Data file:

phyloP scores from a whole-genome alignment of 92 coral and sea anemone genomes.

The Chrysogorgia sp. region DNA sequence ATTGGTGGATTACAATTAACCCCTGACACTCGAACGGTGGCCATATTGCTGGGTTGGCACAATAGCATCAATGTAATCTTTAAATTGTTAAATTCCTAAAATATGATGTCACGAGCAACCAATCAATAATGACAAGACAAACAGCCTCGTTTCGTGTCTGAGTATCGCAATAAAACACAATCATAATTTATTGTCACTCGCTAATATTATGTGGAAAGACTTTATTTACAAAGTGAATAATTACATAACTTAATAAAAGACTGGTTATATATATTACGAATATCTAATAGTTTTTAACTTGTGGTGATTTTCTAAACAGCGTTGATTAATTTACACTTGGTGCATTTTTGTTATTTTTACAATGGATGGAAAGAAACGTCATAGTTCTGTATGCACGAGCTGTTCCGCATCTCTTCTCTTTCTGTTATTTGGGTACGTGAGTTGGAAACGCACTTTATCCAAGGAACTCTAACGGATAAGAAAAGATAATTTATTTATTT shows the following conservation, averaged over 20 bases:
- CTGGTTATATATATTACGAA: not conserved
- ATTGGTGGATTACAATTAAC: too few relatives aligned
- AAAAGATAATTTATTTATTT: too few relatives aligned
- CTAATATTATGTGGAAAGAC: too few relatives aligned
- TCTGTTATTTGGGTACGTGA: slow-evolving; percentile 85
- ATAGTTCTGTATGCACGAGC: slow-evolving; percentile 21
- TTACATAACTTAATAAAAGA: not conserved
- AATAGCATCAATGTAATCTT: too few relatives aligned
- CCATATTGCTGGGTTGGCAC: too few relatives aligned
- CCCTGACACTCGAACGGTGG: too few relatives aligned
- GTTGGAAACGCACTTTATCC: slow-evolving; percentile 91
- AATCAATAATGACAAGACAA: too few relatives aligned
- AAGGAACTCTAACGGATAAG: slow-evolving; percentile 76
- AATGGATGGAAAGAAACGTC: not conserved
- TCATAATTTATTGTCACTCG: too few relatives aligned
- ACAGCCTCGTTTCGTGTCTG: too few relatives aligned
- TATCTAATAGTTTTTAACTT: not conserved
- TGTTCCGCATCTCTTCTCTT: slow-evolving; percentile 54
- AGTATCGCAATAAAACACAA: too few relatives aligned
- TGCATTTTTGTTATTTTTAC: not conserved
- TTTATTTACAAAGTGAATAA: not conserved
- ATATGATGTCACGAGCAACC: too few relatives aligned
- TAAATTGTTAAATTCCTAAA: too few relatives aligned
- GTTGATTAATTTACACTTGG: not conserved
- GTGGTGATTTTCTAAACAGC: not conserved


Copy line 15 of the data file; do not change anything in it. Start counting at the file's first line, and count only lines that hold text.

- AAGGAACTCTAACGGATAAG: slow-evolving; percentile 76